This is easily explained, I think, but still striking to anyone who knows (or is) a doctrinaire libertarian. Love ’em or hate ’em, you know where they stand on most issues without needing to ask. They want a vastly more limited federal government both domestically and abroad and they want Americans left alone to pursue their happiness in whatever consensual ways they see fit. They want open borders, less aggressive police, and robust rights to privacy and to bear arms. In virtually all things, they’re anti-authoritarian. They’re not unanimous, as no movement is — there’s no dogmatic libertarian position on abortion, as far as I know, and the Pauls want stronger borders, not weaker ones — but I would have guessed that, immigration aside, there’d be 85 percent consensus on all of the foregoing issues if you polled them.

Nope.

When it comes to attitudes about the size and scope of government, people who say the term libertarian describes them well (and who are able to correctly define the term) are somewhat more likely than the public overall to say government regulation of business does more harm than good (56% vs. 47%). However, about four-in-ten libertarians say that government regulation of business is necessary to protect the public interest (41%).

The attitudes of libertarians similarly differ from the public on government aid to the poor; they are more likely than the public to say “government aid to the poor does more harm than good by making people too dependent on government assistance” (57% vs. 48%), yet about four-in-ten (38%) say it “does more good than harm because people can’t get out of poverty until their basic needs are met.”

But there are only slight differences between libertarians and the public in views of the acceptability of homosexuality. And they are about as likely as others to favor allowing the police “to stop and search anyone who fits the general description of a crime suspect” (42% of libertarians, 41% of the public).

Yes, you’re reading that correctly: Self-described libertarians are slightly more likely than the general public to let police stop people who fit the “general description of a crime suspect.” And that’s not the most eye-popping result from the poll. Check out the second one here:

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Not even Rand Paul, who’s spent the year trying to convince righties that he’s a Reaganesque “peace through strength” cautious hawk, would have joined the 43 percent there, I think. The whole thing reminds me of that ultra-weird Pew poll from a few years ago showing that 21 percent of atheists, er, believe in God. In both cases, my instinct is: You’re doing it wrong.

But like I say, this is easily explained. Pew used a two-step process to identify “libertarians,” in order to make sure people who claimed the label really knew what it meant. First they asked people whether they defined themselves that way; if they said yes, Pew then offered them a multiple-choice question asking which ideology best describes ““someone whose political views emphasize individual freedom by limiting the role of government.” The five choices presented were libertarian, progressive, authoritarian, Unitarian, and communist. That’s an awfully easy choice, and conspicuous in its omission of some close cousins of libertarianism, namely, conservativism and “Republicanism.” What you’re seeing in the poll results, I think, is a bunch of doctrinaire libertarians having their brand diluted by a bunch of conservatives/Republicans who are disgusted with those labels right now, for whatever reason, and are thus hoping to claim “libertarianism” for themselves. Do you support aggressive policing, a muscular foreign policy, and a social safety net but are disgusted with how big and intrusive the federal government’s gotten and how complacent the GOP has gotten about it? Congrats, you might be a “libertarian.” In fact, this reminds me of what David Frum said recently about the “libertarian moment”: It’s not so much that conservatives are turning into doctrinaire libertarians, he argued, as that they’re attracted in the age of Hopenchange to the broad libertarian critique that government is malignant, not merely inefficient and stupid. That’s how you get the sort of “libertarians” captured in the poll. They’re deeply distrustful of government writ large, but ask them about particular manifestations of government power — the welfare state, the police, etc — and they’re more simpatico.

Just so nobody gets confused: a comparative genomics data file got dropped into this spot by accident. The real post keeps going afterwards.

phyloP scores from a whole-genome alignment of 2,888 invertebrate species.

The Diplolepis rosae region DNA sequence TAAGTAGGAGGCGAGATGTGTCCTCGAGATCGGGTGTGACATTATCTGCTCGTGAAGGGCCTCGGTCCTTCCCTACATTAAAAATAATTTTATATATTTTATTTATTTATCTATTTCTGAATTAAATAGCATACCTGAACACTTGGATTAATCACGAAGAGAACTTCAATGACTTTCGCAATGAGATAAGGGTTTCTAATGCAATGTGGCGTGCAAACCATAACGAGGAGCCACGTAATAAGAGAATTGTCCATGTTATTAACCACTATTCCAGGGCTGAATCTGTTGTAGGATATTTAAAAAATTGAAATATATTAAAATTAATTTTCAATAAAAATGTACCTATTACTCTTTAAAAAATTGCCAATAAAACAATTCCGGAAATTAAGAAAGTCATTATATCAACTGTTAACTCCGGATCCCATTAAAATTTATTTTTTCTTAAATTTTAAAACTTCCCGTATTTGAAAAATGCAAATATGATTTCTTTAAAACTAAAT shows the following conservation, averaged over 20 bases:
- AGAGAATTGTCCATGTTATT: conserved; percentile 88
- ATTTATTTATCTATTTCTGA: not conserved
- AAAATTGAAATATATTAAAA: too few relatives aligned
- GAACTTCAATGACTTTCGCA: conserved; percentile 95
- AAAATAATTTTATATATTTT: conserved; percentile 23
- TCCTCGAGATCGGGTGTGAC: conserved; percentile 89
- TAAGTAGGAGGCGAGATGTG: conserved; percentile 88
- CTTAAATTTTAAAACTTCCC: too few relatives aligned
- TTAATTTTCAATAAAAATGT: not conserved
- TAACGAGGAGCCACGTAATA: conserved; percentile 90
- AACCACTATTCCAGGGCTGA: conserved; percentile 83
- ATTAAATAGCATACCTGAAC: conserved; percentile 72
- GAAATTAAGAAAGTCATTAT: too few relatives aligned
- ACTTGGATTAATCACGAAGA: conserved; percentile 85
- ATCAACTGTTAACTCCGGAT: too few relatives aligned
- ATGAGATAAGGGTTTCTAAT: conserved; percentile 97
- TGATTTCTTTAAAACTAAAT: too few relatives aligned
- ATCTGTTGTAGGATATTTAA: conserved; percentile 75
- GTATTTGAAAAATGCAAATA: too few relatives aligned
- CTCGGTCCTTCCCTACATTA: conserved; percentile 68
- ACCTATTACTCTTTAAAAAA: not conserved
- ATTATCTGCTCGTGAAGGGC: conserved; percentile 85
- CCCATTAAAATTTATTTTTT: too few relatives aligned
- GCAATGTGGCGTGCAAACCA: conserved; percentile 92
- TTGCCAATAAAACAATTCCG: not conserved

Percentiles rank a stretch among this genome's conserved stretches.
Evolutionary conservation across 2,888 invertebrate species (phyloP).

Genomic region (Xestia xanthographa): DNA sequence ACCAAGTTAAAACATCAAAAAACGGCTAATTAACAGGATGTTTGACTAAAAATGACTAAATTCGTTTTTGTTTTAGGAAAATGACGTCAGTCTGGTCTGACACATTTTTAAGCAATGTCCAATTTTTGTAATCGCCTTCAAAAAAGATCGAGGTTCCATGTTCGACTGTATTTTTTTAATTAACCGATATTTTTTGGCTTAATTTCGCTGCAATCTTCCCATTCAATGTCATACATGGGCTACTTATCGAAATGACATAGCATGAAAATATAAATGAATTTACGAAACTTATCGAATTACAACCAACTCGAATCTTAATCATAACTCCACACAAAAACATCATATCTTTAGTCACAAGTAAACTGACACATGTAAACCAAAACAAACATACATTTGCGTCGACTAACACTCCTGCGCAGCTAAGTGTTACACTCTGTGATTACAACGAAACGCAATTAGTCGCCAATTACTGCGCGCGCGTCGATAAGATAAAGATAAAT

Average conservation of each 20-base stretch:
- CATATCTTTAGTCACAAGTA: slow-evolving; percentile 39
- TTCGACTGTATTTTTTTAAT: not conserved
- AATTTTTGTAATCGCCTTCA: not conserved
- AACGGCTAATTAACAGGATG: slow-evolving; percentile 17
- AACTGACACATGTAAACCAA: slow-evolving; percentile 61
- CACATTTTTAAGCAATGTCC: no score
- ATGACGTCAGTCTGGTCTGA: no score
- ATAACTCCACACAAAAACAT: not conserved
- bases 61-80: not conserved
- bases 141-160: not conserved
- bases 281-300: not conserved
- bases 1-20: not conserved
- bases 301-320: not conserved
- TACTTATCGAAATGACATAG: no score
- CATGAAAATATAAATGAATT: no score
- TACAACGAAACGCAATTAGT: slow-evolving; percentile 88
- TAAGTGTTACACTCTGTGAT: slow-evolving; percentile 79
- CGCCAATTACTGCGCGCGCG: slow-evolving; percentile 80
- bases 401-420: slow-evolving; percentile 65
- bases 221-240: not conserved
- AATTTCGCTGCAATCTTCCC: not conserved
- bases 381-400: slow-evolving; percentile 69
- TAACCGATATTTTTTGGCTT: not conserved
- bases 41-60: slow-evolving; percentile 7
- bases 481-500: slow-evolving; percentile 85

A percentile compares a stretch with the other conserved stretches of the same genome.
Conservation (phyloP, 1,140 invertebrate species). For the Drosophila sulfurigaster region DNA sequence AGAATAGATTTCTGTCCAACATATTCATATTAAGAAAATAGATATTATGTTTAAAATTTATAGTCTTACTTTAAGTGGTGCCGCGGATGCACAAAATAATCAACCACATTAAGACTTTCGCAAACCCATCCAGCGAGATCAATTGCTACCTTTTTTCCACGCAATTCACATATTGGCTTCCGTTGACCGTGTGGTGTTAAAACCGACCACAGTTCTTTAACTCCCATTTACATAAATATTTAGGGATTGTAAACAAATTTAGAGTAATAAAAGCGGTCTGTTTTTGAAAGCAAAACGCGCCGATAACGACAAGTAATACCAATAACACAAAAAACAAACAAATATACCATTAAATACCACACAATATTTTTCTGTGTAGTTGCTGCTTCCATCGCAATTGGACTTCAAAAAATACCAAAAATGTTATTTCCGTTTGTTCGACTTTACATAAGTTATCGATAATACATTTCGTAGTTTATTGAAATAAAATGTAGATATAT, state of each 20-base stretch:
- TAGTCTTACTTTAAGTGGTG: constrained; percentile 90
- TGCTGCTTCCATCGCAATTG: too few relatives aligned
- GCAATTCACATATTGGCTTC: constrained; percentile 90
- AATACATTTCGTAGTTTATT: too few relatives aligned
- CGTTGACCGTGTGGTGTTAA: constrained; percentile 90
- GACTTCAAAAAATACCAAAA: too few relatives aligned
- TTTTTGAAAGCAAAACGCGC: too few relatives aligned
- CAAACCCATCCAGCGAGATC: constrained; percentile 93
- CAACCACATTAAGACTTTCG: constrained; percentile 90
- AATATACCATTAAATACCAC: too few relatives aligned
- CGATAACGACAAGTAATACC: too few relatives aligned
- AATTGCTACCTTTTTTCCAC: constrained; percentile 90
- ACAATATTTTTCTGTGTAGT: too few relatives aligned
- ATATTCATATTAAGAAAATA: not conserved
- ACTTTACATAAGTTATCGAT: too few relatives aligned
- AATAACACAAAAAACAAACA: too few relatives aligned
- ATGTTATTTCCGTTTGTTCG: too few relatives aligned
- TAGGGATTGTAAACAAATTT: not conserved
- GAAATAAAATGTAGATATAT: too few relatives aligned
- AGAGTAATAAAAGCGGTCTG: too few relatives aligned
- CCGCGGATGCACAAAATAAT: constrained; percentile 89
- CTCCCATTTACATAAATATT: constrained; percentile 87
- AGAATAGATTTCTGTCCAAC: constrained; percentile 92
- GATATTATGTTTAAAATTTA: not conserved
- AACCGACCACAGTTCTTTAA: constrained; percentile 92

All good news for Rand Paul, though. In theory, he’s got a big problem in the primaries: He’s branded himself as a conservative with libertarian tendencies but, on most actual policy matters, I suspect he leans solidly libertarian. The fake libertarians in the Pew poll are the opposite, people who lean conservative on actual policy but crave the anti-government libertarian brand. There’s a mismatch there, but exploiting that mismatch depends on educating conservative voters that Paul’s policies don’t match their own when, I think, most voters are attracted to candidates chiefly because of their “brands.” If you’re a hawkish low-information Republican who’s looking for the biggest middle finger to Washington in the field next year, are you going to let Paul’s foreign policy inclinations deter you from backing a libertarian? Maybe you will if Cruz is in the field too, but what if he isn’t?